I've blogged about the FCC's broadband map before. Last year the National Broadband Map was launched with more than 25 million records showing where broadband Internet service is available, the technology used to provide the service, the maximum advertised speeds of the service, and the names of the broadband providers.
It shows census block areas of the United States with and without access to fixed broadband of 3 Mbps download and 768 kbps upload. You can zoom into the map or pan around and explore details of broadband availability in each county in the United States. These details include population and income numbers from the census, and the percentage of each county that has access to the major fixed technologies providing broadband service. Perhaps even more importantly, the map provides full access to anyone with a web browser to the raw data used in the map and the Report.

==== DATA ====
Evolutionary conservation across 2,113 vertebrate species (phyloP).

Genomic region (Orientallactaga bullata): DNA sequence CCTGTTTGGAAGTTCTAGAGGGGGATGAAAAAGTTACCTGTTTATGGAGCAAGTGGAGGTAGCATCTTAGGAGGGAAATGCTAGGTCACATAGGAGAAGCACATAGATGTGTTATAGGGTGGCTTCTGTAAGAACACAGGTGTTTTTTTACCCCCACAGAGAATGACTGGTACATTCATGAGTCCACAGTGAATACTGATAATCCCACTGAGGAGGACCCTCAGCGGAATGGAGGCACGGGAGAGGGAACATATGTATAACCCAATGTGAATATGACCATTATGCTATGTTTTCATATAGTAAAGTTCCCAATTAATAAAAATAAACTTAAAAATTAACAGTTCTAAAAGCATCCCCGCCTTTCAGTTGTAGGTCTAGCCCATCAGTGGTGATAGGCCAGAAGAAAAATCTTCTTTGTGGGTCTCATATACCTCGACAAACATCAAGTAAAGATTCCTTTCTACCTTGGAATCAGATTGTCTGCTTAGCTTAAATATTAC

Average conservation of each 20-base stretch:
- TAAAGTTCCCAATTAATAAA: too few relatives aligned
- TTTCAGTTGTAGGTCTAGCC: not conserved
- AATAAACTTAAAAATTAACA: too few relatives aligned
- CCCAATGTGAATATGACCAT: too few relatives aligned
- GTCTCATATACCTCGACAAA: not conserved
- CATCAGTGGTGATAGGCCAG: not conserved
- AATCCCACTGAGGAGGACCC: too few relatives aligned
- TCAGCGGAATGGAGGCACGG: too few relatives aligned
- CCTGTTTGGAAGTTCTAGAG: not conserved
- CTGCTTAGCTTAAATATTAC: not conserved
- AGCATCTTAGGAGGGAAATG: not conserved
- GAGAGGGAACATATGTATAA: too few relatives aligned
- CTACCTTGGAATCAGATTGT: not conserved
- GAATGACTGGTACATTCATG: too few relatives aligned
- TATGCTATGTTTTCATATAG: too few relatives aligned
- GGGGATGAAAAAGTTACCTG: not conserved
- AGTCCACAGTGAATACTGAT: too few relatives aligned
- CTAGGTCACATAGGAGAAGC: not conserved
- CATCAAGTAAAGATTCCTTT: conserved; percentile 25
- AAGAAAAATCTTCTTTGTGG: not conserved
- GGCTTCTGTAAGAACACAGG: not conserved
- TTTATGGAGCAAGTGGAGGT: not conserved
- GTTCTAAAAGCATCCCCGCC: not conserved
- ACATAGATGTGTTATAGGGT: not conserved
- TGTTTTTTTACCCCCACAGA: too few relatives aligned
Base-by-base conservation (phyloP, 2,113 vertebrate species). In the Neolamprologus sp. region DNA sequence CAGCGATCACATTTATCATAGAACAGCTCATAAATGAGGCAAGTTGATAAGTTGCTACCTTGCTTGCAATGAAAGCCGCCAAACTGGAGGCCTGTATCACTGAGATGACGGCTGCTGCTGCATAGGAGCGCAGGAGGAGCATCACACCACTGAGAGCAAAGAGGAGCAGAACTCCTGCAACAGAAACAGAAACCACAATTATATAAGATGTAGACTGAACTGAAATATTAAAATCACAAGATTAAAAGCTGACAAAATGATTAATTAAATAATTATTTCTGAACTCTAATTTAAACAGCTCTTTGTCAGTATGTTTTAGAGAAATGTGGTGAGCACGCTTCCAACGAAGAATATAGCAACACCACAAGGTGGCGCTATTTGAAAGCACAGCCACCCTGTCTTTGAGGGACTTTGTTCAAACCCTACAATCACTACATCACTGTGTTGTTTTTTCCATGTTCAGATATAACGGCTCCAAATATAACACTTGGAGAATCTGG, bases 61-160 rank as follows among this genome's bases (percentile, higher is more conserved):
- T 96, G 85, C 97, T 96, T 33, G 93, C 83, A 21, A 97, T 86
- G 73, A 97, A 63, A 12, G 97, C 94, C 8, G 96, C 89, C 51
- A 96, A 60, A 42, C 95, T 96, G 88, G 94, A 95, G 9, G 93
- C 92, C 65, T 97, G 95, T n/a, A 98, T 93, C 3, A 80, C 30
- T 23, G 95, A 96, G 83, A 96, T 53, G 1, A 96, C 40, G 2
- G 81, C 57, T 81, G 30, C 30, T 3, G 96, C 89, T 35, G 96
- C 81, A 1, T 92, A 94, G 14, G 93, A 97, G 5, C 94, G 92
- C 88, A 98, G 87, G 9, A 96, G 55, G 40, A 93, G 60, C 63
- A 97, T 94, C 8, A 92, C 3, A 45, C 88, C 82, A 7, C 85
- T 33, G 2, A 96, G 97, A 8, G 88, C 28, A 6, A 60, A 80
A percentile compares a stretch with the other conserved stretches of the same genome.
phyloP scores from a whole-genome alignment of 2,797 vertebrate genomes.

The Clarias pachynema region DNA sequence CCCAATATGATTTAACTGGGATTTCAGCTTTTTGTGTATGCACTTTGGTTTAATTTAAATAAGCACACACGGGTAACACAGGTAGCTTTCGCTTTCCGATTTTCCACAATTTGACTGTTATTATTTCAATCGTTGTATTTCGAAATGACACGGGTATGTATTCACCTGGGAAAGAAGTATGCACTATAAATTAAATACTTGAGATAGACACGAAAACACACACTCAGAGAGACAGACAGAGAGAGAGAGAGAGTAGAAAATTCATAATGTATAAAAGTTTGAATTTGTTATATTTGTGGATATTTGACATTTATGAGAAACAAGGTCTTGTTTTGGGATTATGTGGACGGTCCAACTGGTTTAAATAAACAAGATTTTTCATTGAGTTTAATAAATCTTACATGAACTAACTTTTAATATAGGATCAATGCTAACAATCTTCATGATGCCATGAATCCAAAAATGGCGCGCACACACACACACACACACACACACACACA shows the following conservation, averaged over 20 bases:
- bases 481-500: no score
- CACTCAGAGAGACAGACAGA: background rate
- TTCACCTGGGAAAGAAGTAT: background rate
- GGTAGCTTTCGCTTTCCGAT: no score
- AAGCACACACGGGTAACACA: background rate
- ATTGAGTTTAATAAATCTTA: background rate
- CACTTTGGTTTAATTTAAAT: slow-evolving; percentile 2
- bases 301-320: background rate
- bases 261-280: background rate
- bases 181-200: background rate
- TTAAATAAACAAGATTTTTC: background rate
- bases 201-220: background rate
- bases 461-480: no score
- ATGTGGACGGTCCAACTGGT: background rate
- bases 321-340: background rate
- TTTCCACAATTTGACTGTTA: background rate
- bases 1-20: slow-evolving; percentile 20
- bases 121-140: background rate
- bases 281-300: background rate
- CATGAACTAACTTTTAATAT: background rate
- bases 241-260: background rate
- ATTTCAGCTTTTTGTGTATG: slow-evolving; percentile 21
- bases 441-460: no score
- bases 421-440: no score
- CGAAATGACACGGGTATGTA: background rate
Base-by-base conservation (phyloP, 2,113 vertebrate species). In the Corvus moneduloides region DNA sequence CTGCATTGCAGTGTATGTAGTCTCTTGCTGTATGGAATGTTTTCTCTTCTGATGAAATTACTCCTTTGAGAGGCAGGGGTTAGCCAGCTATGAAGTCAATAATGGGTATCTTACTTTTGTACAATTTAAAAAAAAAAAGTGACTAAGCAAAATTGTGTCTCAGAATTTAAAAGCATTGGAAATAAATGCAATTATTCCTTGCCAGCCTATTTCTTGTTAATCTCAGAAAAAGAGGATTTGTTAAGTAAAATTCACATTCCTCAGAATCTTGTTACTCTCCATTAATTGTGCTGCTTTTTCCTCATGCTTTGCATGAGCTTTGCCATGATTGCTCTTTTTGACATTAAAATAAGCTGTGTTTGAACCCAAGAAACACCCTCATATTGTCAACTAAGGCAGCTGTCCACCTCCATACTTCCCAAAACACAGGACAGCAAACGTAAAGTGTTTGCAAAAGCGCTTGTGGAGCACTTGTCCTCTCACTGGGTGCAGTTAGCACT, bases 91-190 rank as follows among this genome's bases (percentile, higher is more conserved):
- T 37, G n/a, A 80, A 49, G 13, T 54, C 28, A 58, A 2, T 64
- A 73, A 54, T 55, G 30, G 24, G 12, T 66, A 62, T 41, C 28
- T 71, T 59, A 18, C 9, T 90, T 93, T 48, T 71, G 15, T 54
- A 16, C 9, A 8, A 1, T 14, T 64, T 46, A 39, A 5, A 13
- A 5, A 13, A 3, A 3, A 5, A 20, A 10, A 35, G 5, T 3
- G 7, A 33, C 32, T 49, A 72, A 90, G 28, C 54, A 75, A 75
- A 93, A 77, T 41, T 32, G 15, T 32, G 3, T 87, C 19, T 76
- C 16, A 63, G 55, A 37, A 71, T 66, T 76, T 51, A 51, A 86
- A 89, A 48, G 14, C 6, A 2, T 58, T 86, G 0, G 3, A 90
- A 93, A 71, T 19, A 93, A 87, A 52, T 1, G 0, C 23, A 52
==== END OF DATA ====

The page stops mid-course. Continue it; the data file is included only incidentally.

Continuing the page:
A few other important points about the map.
- Accessibility: no software barriers, terms of service, or other restrictions prohibit use
- Machine readable: the map data is stored in a SQLite file. SQLite is an open source project.
- Non-proprietary format: no other software is required to look at or analyze the data
- Open IP (License free): data is not subject to any further licensing restrictions.